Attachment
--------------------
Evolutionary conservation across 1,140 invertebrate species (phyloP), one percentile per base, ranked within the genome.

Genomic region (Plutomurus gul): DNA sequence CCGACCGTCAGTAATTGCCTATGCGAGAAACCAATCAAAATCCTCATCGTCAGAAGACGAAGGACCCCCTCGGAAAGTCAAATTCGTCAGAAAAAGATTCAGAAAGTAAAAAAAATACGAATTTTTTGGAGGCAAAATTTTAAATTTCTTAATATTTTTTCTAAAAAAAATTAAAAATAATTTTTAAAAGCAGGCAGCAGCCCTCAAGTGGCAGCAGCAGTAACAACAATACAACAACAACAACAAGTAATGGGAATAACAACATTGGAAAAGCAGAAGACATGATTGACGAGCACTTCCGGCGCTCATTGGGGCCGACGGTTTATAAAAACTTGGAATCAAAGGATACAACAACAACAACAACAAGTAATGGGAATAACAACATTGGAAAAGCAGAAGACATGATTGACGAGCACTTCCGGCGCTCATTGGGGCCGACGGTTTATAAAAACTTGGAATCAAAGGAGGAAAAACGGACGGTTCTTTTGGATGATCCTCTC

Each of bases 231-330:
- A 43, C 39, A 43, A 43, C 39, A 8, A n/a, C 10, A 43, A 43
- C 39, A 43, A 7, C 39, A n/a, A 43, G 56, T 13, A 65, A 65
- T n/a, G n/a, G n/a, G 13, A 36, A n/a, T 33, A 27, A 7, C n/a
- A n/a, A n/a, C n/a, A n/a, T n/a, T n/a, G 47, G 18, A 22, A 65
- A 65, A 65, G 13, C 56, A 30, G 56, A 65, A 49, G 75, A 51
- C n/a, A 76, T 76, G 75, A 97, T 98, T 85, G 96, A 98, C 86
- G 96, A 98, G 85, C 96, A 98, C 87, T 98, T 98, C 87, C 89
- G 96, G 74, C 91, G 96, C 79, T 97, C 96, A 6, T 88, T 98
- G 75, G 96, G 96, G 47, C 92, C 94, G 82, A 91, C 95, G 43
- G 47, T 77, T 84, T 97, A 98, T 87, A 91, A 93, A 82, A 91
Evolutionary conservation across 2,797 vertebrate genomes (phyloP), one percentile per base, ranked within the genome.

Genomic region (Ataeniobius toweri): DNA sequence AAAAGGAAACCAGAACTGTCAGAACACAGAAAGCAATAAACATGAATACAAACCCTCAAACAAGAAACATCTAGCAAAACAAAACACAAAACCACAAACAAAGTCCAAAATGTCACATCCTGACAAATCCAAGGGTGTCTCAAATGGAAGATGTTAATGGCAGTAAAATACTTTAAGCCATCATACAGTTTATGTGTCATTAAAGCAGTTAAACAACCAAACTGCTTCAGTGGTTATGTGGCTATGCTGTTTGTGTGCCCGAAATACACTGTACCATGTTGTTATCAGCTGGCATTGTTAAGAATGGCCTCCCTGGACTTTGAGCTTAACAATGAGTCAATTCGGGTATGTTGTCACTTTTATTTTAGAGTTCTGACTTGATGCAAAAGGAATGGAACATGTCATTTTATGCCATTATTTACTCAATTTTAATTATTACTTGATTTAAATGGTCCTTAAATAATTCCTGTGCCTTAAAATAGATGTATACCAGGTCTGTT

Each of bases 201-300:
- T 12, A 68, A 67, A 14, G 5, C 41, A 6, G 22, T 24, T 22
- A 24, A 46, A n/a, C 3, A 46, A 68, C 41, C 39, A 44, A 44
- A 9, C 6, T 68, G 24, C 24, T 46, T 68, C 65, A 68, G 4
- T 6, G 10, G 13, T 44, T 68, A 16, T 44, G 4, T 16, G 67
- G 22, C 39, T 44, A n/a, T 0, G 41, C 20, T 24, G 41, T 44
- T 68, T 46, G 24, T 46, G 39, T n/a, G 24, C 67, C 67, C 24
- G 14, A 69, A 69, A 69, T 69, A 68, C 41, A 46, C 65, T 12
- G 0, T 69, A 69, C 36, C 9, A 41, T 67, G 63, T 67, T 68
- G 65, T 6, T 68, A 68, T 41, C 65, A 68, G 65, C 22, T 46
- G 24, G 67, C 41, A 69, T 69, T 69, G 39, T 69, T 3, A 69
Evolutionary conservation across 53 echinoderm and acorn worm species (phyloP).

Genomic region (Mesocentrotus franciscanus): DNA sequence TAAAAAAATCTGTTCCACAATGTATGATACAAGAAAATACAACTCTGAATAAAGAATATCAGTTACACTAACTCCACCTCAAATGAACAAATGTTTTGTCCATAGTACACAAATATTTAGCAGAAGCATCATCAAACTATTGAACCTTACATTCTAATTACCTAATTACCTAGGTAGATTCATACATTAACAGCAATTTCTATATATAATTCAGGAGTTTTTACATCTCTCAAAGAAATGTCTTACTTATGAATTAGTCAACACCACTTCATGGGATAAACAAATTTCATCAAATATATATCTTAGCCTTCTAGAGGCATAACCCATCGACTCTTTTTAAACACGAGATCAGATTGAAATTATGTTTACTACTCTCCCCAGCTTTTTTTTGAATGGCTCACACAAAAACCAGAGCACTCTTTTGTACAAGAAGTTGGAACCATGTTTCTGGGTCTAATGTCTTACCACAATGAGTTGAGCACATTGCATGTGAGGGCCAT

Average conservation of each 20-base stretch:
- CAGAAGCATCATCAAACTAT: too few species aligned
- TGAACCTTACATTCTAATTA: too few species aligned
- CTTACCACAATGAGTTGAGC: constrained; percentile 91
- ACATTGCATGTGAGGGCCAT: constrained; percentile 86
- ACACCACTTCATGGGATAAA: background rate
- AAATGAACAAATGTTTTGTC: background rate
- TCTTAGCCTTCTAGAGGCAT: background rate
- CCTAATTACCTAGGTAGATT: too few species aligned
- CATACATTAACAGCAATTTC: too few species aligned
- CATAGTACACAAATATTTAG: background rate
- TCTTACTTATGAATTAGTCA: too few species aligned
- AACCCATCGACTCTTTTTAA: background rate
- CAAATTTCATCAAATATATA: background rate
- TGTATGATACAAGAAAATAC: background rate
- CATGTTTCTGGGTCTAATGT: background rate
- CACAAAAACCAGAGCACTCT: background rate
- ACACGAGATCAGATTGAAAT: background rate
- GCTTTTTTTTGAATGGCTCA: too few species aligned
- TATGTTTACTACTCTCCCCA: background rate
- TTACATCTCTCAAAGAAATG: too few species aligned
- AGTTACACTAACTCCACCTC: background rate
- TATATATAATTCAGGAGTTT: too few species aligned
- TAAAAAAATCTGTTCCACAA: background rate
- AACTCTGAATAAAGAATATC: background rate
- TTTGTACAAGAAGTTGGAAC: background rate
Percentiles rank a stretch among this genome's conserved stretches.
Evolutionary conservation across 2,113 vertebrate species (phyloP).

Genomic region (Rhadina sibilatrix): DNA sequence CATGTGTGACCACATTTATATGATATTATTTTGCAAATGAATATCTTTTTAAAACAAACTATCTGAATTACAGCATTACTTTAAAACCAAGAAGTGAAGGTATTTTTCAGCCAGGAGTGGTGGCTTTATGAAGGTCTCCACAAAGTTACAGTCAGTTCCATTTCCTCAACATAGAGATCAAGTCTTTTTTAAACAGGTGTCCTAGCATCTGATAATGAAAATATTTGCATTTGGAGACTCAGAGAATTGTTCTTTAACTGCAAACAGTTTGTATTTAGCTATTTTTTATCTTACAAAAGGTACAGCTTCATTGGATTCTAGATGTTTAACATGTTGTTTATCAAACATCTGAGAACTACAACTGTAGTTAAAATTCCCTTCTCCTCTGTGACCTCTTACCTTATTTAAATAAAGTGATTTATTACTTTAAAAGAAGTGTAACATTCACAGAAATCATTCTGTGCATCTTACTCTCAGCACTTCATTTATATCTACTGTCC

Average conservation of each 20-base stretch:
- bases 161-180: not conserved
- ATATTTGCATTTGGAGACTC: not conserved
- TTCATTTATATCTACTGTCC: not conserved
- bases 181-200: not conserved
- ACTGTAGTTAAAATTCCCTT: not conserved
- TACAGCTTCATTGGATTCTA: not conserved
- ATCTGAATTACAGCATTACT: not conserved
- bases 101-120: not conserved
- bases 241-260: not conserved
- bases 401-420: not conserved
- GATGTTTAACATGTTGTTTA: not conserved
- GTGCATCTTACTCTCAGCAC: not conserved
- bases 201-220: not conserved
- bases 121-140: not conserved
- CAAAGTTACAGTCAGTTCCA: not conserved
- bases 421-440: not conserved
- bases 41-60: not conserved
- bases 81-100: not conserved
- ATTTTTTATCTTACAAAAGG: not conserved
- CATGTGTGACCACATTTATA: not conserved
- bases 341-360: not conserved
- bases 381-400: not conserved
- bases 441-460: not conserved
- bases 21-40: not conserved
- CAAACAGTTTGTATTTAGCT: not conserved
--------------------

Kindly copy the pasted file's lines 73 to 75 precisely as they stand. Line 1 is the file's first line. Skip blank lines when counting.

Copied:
- CAAAGTTACAGTCAGTTCCA: not conserved
- bases 421-440: not conserved
- bases 41-60: not conserved